Arcane Game Lore

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Designing Out Loud – Void Jumping

This post is running a little behind as I’ve been swamped with end of semester projects. One down, two to go.  Next week’s post might get impacted as well.

My last two articles (one, two), part of the November RPG blog carnival, talked about the unexpected in Void Jump travel. In this article I want to discuss some more details about Void travel in my game and the mechanics that will be used.  Or at least what I am considering for a first pass.

Some Constraints

Gravity Wells

In my universe, Void travel cannot start or stop anywhere.  If you are too close to a large mass, the gravitational field of that object prevents void jumping.  This was somewhat inspired by Larry Niven’s hyperspace.  I liked the idea of having to worry about the large masses that you are traveling by.  Unlike Niven’s hyperspace, getting too close doesn’t cause anything bad to happen, it just bounces you back into real space or prevents you from initiating a Void jump at all. Of course if the object is close, directly ahead, and you’re moving fast, things could get scary.

This has a couple of implications for FTL travel.  First, you have to get away from everything.  I have an exact forumulation for it but for a solar sized star, you need to get about 4 AU away from the star before you can jump.  Starting at a planet about 1 AU away, it takes abut 84 hours of acceleration at 1g to get out that far.  This means that at a minimum, if everything is aligned properly and everything works, a single insterstellar jump will take about seven days (assuming a 24 hour day).

Next, it means you only have to be accurate in your direction vector enough to hit that sphere around your target star where Void travel doesn’t work.  As long as you’re lined up well enough, you’ll drop out of the Void when you hit that gravity well.  This places an upper limit on how accurate you need to be.  Now, the question is, can you get out of the Void on your own or do you have to hit one of these gravity wells to come out of the Void?  I’m leaning toward the following combination.  You can get out on your own, but it’s much harder than being pulled out naturally by hitting a gravity well.  In this scenario, you want to try to hit the target gravity well when you can.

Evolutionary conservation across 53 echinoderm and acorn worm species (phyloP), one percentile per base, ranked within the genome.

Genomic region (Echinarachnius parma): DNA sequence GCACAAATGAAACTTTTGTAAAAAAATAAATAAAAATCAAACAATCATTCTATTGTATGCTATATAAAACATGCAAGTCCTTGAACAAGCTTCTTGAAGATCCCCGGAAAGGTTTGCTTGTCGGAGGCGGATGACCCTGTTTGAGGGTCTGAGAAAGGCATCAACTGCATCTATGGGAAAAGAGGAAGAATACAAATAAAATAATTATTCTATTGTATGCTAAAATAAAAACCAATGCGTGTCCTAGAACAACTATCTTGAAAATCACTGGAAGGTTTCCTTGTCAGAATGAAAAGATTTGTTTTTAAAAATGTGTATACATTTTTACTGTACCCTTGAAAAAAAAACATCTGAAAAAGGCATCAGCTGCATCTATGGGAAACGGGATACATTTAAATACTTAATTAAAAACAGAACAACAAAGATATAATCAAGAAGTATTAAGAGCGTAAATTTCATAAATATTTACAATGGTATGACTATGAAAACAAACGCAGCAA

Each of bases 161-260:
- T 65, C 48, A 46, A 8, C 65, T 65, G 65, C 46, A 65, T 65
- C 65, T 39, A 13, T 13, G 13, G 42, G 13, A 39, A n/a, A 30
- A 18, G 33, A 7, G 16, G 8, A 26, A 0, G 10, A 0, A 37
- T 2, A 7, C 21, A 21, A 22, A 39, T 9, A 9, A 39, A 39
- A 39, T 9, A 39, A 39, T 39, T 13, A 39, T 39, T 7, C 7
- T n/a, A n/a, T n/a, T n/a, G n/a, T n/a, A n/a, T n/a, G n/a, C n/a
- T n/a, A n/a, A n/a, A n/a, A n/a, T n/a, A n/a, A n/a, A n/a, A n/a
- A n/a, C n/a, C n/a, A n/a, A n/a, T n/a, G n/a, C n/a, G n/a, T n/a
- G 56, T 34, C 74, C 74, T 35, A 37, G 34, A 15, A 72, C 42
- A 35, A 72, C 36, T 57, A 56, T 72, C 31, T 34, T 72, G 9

This also means that locations close to the mass source (star or large planet) are “shielded” by the “no jump zone”.  Any arriving ship or fleet has to arrive outside that zone so there will be advanced warning before they get to their destination (at least if anyone is looking).

Everything is Moving

Another constraint is that nothing is ever in the same place twice.  Planets orbit their stars which are orbiting the galactic center and moving relative to each other.  This means that no two jumps are ever exactly the same.  A jump from one planet to another, repeated just a few weeks later, means that both the start point and the destination as moved.  It won’t be by much, but if you remember from my last article, even a little bit of error can result in a huge wrong location.

So every jump needs its direction vector recalculated before you can start.  The good news is that this actually isn’t a very hard calcuation.  Or rather it is a hard caculation but a good computer can do it relatively quickly.  There is a lot of data that goes into it but for game purposes, I’ve decided that the calculation can be done in under an hour.  All you need is your start time, your start location, and a good astronomical database that has the information about your departure and destination system.  However …

Getting Lined Up is Hard

Figuring out where you need to go is easy,  determining if you are actually going there is another story.  The problem is the same as the one above, everything is moving.  There is not really an absolute reference frame.  The problem is that you don’t just need to know your postion relative to the star your leaving but relative to all the stars in the sector.  And it’s not really the position that matters but rather your velocity vector.  How are you moving relative to all of these objects? And how do you determine this direction down to arcsecond (or sub arc second) accuracy?

This can be overcome by the fact that you are moving quite a bit to get out of the gravity well.  As you move along your path, nearby stars will appear to move relative to more distant ones.  This is called parallax.  By measuring how much each of the stars move, and which direction they move, you can determine your vector in space relative to your departure and destination star.